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Lack of Data Regarding Physicians Opting Out of Medicare

Why We Did This Study

In April 2011, we began an evaluation entitled Impact of Physicians Opting Out of Medicare. The objectives of the evaluation were to determine the extent to which and reasons why physicians opt out of the Medicare program and the effects of physician opt out on Medicare beneficiaries. In the course of our review, we determined that CMS, Medicare Administrative Contractors (MACs), and legacy carriers (i.e., Medicare claims payment contractors that remain in jurisdictions not yet awarded to MACs) do not maintain sufficient data regarding physicians who opt out of Medicare. As a result, we were unable to conduct the proposed evaluation at this time.

How We Did This Study

We sought to obtain data on opted-out physicians both from CMS and from individual MACs and legacy carriers. A CMS official provided us with a list of approximately 7,900 opted-out providers (e.g., physicians and nonphysician practitioners), which included opted-out providers from 1998 to March 2011. However, the CMS official indicated that he created this list using the lists of opted-out providers posted on MAC and legacy carrier websites. The CMS official stated that, for our purposes, the MACs and legacy carriers would have the best available data on opted-out physicians. In July 2011, we requested information regarding opted-out physicians for the period January 2009 through June 2011 from all 10 MACs and 6 legacy carriers that pay Part B Medicare claims.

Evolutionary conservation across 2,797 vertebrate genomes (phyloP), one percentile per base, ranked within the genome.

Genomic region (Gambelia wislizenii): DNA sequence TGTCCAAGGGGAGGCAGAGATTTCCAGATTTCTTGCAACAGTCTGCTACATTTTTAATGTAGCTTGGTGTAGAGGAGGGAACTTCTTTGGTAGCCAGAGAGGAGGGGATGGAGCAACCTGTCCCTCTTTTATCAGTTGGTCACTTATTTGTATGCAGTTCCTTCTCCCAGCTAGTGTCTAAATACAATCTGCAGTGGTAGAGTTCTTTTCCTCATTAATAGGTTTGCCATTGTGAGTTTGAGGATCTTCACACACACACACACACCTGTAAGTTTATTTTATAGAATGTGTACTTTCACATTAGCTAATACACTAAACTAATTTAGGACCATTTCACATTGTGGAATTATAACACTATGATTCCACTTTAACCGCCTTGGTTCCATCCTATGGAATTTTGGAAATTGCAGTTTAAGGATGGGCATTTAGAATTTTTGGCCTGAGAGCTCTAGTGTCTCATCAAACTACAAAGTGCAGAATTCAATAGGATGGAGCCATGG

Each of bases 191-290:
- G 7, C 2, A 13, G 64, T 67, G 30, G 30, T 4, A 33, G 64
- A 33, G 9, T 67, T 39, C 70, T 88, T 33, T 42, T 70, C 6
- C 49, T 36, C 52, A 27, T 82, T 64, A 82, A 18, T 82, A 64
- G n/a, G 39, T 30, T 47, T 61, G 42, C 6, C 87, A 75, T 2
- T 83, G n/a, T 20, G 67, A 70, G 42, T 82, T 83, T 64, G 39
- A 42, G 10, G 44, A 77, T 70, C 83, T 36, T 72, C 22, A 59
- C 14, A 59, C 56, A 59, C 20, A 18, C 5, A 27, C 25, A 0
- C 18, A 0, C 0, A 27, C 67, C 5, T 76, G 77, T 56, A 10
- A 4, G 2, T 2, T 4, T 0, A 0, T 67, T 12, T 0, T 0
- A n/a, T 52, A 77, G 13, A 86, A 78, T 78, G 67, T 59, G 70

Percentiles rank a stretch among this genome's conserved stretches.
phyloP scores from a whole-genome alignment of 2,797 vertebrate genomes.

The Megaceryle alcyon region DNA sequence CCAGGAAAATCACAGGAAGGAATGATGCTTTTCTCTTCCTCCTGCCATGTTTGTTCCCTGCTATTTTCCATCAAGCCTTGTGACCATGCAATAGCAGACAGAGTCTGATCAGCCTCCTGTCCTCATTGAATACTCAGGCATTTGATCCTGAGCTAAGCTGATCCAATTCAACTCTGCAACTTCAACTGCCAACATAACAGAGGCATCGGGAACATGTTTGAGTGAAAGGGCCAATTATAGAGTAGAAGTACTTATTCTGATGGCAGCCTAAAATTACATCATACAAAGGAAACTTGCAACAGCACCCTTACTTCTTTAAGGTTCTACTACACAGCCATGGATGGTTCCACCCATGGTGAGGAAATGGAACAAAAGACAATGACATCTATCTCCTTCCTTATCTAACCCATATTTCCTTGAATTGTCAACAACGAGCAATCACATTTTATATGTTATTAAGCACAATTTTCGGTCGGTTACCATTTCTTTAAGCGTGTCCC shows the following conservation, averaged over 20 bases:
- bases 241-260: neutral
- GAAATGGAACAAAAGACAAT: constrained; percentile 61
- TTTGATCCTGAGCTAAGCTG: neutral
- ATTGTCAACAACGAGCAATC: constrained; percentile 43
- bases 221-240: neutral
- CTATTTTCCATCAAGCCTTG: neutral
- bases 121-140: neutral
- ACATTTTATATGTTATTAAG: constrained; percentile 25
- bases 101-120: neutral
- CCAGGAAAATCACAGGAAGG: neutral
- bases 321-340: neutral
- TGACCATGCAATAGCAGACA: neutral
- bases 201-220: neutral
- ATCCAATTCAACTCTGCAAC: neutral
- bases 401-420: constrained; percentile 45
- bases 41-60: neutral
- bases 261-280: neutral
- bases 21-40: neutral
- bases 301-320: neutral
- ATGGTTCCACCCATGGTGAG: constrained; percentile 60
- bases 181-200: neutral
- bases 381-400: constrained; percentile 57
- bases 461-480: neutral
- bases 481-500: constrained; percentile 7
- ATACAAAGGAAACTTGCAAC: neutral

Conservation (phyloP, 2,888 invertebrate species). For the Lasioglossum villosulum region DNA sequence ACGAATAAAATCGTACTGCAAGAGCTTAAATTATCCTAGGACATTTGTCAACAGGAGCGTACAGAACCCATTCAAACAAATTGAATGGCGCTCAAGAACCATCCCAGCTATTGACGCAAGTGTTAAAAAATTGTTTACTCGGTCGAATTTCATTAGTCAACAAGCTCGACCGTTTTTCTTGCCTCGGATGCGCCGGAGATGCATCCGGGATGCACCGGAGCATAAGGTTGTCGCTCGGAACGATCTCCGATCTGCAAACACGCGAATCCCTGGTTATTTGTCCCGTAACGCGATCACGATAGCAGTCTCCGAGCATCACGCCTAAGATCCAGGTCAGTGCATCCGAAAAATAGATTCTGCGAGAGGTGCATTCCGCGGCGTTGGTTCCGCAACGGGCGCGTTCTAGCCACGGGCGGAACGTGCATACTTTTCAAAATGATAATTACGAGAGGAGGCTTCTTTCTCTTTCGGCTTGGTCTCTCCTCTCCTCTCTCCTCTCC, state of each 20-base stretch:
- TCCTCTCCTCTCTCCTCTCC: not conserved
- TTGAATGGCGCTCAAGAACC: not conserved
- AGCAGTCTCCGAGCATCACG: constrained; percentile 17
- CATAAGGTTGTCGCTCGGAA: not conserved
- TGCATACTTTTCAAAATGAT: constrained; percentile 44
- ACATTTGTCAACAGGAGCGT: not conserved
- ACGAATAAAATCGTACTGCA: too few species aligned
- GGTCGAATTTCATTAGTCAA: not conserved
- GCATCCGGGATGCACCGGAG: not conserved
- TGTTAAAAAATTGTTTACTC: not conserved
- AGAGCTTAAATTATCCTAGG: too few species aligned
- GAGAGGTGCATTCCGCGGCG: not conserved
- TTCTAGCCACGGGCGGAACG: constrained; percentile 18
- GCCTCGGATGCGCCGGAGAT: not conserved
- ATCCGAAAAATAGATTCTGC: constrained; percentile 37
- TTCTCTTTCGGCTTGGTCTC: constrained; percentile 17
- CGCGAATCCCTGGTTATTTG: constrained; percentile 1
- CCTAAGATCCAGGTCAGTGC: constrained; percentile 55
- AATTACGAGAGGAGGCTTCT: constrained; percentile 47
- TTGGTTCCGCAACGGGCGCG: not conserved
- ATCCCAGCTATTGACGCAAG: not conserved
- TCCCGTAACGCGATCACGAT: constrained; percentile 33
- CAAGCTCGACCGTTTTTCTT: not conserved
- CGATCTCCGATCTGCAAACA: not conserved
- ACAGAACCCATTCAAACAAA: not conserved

What We Found

We were unable to answer the issue questions in our proposed study because no centralized data exist and the data that we received from MACs and legacy carriers were insufficient or not provided at all. Specifically, we cannot determine the characteristics of physicians who opt out of Medicare, the trend in the number of opted-out physicians, and why physicians choose to opt out of Medicare.

What We Recommend

The quality of the data and lack of procedures for MACs' handling of opted-out physicians impedes CMS's oversight of this aspect of the Medicare program. Although we acknowledge that the CMS guidance issued in 2011 addresses the procedures that MACs and legacy carriers must have in place for maintaining data on physicians who opted out on or after January 1, 2009, we believe that further direction is necessary to account for data on physicians who opted out between 1998 and 2008. We plan to conduct a full evaluation when a complete data source of opted-out physicians is available.